(She laughs). Indeed! I think sometimes we are not aware of very obvious issues at work in current museums. For instances, we should take more into account the three-dimensional nature of a museum, the spacial grammar. It’s something we have yet to work on in depth, we have not made the most of it. We must explore the space syntax in a museum –the light, the sound within that space, how it’s felt and experienced. We should develop a multisensorial approach to the museum’s space.
How does this affect museums without a collection? What does your work allow for in places that are not organised around objects and collections?
I know several centres that don’t have a collection and instead focus on activities. They are very effective at communicating ideas, I would go as far as saying that places without a collection are much more effective in that regard. They have greater freedom, they can experiment with different formats. But, on the other hand, centres that do own a collection are not yet taking advantage of the density of objects, the layers of history and ideas that the very objects carry. Within centres with a collection you can still sense the battle between those who focus on the objects and those who focus on activities. But possibilities lay in both of them, and in their interaction.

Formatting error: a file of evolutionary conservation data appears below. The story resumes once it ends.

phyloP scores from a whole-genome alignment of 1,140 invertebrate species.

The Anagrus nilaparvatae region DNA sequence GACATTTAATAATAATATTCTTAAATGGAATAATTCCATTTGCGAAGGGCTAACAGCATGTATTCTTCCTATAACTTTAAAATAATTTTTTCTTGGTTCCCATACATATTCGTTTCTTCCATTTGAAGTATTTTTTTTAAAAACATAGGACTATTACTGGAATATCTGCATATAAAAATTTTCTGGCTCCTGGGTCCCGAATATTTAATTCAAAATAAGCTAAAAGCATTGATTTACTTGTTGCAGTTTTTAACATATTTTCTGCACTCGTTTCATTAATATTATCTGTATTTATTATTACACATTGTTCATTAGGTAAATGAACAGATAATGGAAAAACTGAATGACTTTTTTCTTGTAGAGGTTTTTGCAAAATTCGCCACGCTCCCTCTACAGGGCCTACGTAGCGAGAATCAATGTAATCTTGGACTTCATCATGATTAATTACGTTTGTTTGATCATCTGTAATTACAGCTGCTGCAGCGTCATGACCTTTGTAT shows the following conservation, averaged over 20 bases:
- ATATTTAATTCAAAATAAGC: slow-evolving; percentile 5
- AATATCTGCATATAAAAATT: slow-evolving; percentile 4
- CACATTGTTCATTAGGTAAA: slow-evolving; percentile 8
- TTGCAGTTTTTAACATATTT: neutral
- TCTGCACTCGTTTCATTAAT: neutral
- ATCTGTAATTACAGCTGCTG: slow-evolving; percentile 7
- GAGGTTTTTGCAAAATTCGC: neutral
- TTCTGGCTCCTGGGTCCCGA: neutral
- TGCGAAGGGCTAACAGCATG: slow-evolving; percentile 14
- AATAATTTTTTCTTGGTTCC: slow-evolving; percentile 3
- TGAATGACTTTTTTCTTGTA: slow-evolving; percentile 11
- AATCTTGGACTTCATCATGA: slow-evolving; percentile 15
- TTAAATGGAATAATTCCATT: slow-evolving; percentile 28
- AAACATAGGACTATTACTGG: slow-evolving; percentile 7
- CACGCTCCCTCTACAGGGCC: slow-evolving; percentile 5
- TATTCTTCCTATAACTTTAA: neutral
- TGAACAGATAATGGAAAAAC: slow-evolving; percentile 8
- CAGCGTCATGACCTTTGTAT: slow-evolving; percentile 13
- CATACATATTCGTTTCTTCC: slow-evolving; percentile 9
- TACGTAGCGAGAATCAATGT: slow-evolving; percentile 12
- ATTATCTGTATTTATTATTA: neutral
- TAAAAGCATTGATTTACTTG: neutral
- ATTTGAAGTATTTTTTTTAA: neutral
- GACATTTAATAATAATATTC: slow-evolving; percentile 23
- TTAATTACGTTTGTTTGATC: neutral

As you mentioned before, the projects you are involved in study what ordinary people do to conserve, collect and pass on a part of themselves to the future. With the arrival of the digital world, we’ve witnessed a tendency toward the dematerialisation of personal memories. Does digitising entail a new way of selecting and collecting?